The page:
I understand what you’re saying about the high quality connectors and the troubleshooting you’ve had to do in the past. You’ve told me a few times about that. To be fair, I can no more comment on other peoples abilities than you can on mine, but my guess is the vast majority of people that had issues probably knew FAR more about brewing than electricity/electronics - I personally know PLENTY of home brewers that fall squarely in that category and aren’t ashamed to admit it. I’m the opposite - I know more about electronics than brewing (Although I won’t claim to be an expert). Where I fall woefully short is with programming. That’s where you lose me. But wiring pretty much anything isn’t an issue. Both of my BrewPi’s have been rock solid as built with the stock 0.2.10 firmware. I was only talking about a breadboard for testing a homemade Spark. If I was going to do it and put into real use, I’d either get a shield to plug it into or design a PCB for it (granted, any PCB I were to design and have made wouldn’t be as good as the one in the spark by far - I’ve only designed and had 2-layer PCBs made).

The question was mostly a ‘is it possible’ question. If it was feasible, much in the same way an Arduino based one can be made using stock firmware without the official shield, I probably would have attempted it. Based on your response, it seems the OneWire could make it not really possible, as I’d assume the firmware is looking for that Bus Master, so if it’s not there, it likely won’t work right (if at all). As such, I don’t think it’s something I will try to tackle. If the time ever comes that I do move into automated brewing, or if I end up with ‘disposable income’, I’ll very likely end up ordering a Spark (or whatever is current at that time).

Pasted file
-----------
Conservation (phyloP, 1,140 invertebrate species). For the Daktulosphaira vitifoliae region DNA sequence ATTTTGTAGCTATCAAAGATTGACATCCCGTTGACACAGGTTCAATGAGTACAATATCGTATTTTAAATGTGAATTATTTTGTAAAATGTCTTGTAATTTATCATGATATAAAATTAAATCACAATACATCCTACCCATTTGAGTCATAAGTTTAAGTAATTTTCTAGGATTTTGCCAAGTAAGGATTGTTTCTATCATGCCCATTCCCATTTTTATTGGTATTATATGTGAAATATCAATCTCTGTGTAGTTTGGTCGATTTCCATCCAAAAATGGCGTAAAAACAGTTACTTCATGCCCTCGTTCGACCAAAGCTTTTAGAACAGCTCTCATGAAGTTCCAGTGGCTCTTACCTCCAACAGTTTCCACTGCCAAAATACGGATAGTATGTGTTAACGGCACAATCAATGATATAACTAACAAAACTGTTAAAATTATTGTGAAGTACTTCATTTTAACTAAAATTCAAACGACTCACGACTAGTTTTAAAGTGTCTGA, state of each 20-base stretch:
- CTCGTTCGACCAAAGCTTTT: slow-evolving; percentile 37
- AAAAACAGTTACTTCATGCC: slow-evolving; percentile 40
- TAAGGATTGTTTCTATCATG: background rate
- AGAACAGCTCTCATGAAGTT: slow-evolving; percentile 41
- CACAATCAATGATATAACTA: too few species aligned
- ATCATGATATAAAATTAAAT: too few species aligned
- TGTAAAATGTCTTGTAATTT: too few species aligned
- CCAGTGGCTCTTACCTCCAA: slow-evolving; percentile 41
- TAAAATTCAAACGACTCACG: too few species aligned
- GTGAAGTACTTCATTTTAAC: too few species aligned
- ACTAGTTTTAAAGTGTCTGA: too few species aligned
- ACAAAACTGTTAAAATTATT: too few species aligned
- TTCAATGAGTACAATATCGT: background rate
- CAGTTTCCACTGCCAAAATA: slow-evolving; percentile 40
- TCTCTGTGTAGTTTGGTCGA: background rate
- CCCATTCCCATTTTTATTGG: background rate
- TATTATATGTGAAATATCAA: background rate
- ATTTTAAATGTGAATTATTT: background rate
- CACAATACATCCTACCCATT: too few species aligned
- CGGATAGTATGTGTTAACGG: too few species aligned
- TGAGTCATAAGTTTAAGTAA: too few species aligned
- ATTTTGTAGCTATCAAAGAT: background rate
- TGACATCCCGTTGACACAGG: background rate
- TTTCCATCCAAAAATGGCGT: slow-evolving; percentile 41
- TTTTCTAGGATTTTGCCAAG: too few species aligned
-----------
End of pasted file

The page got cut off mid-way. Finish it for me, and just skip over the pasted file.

If you really want WiFi, but stick with the arduino, you could use a photon as a WiFi proxy. Here’s the steps in outline:

  • get a photon from Particle.
  • write an application that bridges Serial1 with a TCP Server, so any data read over serial1 gets sent to all connected TCP clients, and any data read over TCP gets sent over Serial1.
  • modify the brewpi arduino firmware to communicate over Serial1 rather than Serial
  • connect the Arduino TX/RX pins to the Photon’s RX/TX pins.

NB: Brewpi doesn’t yet support WiFi, which requires changes to the python script. When WiFi is supported, this system would allow you to wifi-enable an arduino setup by adding a photon.

Note that this means you’re still using the Arduino version of brewpi, but have the added benefit of WiFi with the photon. With the Photon being only $20 it’s not a huge outlay, and then you also have the photon for when you’re ready to later update to the Brewpi Spark shield.

I have a Brewpi Spark but I thought about reconstructing the shield, too (To have a second one which could stay at my brewing station). A time ago I found Elcos published circuit diagrams on the particle forums (click me) and for me it seems to be possible to reconstruct the shield.

I really understand that you don’t want to waste time on supporting DIY boards (Software development is much more important!). But it is possible for everyone who knows what he is doing to reconstruct the shield with this circuit diagram?